It is my own view that any repressed human being will be unable to make anything that passes for “modern” art, and that the traditionalist artists and illustrators (like Thomas Kinkade or Andrew Wyeth that seemingly upheld either “Christian” (Kinkade) or rural values (Wyeth) may be popular among older conservatives and even among liberals nostalgic for representation, but in this age of mass media with its celebration of youth culture, the call for more conservative artists and writers will find few patrons to subsidize their neo-“puritanism” except among themselves. But then today’s “culture warriors” define themselves against “modernity” and the dissenting individual, even as they protest groupiness–those notions such as multiculturalism that are collectivist in nature. For many “libertarians” (Klavan), the goal in “speaking truth to power” is to demolish Big Government, not to criticize authoritarian institutions, whether these appear at the national, local or state level, let alone within the family. (Even moderates may call for a revitalized mass culture: see https://clarespark.com/2012/04/29/fred-siegels-melodrama-of-20th-c-cultural-history/.)

Easter Bunny

Easter Bunny

We are all anticapitalists now. Modernism in the arts participated in the degeneration narrative, for these confusingly named “modernists,” the big corporation and technological pseudo-progress were agents of decadence, producing seductive consumer goods that vitiated class consciousness.  Along with celebrities, movie stars, and journalists, were the mobs unleashed by industrial capitalism, the New Woman, and the international Jewish conspiracy. Cain’s cities therefore were the site of hyper-sexuality, homosexuality, and all nervous anxieties, to be cured by a return to Nature and/or to order and anti-secular religion. The path to neoclassical safety would be mapped by primitivists and/or neo-medievalists from Left to Right seeking to renew paternal authority in the family. (On the dangers of cities see https://clarespark.com/2009/11/19/the-scary-city-lamprecht-becker-lynd/.)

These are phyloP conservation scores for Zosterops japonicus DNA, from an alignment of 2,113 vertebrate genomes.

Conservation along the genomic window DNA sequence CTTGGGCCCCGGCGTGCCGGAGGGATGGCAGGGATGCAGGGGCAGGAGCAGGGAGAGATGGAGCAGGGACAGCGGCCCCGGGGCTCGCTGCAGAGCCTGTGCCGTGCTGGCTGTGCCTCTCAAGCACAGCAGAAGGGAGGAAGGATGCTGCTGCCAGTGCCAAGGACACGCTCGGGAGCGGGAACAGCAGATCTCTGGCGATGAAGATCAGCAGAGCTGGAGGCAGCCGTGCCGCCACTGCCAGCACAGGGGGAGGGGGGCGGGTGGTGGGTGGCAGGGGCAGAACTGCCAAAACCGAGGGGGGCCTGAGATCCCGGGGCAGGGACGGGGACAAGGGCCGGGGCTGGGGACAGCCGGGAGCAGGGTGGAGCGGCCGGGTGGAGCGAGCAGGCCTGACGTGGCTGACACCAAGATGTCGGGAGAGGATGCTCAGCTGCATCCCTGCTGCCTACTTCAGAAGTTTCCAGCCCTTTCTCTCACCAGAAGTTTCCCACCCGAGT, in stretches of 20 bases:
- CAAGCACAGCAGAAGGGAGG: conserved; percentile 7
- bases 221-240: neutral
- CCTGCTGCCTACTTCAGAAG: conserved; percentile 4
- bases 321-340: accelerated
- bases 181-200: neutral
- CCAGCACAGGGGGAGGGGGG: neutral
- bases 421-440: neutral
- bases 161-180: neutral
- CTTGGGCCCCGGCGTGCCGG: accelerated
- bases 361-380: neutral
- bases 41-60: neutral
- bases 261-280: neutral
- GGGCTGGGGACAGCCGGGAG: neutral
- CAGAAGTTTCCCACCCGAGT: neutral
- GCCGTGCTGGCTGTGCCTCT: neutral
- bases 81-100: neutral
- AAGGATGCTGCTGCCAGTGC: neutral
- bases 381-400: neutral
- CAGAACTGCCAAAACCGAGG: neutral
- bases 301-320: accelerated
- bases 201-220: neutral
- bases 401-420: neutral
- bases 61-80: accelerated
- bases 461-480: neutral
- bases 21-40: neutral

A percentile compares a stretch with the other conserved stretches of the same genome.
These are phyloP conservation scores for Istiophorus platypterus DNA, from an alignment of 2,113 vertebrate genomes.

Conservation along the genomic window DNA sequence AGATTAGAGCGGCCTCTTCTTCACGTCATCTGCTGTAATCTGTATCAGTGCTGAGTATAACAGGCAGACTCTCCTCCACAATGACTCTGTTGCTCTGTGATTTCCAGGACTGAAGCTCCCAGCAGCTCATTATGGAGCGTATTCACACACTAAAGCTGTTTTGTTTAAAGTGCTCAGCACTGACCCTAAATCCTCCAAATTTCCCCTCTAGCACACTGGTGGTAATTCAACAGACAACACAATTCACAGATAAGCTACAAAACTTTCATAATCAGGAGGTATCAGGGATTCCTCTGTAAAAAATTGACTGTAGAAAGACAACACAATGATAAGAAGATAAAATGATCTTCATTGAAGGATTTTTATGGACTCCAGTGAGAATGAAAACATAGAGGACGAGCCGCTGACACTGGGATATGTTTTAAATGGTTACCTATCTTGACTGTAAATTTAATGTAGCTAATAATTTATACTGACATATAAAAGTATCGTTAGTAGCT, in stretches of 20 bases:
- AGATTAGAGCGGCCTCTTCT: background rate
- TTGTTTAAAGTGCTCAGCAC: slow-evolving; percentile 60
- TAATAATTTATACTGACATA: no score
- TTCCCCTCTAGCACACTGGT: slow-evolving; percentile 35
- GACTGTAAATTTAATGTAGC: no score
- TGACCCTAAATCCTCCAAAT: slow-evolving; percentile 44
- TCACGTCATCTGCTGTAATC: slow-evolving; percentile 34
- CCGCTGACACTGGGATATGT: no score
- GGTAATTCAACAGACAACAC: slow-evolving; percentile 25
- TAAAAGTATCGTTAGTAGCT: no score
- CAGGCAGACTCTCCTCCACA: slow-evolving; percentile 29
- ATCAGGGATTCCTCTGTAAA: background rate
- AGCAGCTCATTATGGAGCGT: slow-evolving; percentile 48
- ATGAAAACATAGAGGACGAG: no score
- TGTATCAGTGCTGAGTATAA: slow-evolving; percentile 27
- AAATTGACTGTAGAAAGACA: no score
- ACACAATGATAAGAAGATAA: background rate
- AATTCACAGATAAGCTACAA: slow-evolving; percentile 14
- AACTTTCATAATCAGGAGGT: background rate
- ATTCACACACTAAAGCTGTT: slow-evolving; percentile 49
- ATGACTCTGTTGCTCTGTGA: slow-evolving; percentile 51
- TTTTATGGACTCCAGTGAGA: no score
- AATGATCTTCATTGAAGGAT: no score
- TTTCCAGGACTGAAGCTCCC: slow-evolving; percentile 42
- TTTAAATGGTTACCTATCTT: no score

Wyeth

Andrew Wyeth “Spring” (1978)

March 11, 2013

Do House hard-liners want a theocracy?

CabaretAre the culture wars heating up?

Some right-wing websites are calling for a re-energized cultural offensive, one that would dislodge the monopoly that “the Left” has attained in education, particularly in public schools, in the elite universities, and in popular culture. For these warriors (including “moderate” Bill O’Reilly), social democrats (once known as liberal anticommunists) and various Leninists are all under the same statist umbrella, and they must be stopped cold.

The rightist culture warriors will be blocked and court discouragement, for they face opposition from “RINO’s” (a.k.a. the big businessmen who joined the progressive Keynesians in 1942), as well as from the new “Jacobins” out to get them in the Democratic Party. In short, movement conservatives partake of a discourse of degeneration, and I understand their panic, for small businessmen and many medical professionals will take the brunt of Democratic initiatives such as Obama-care.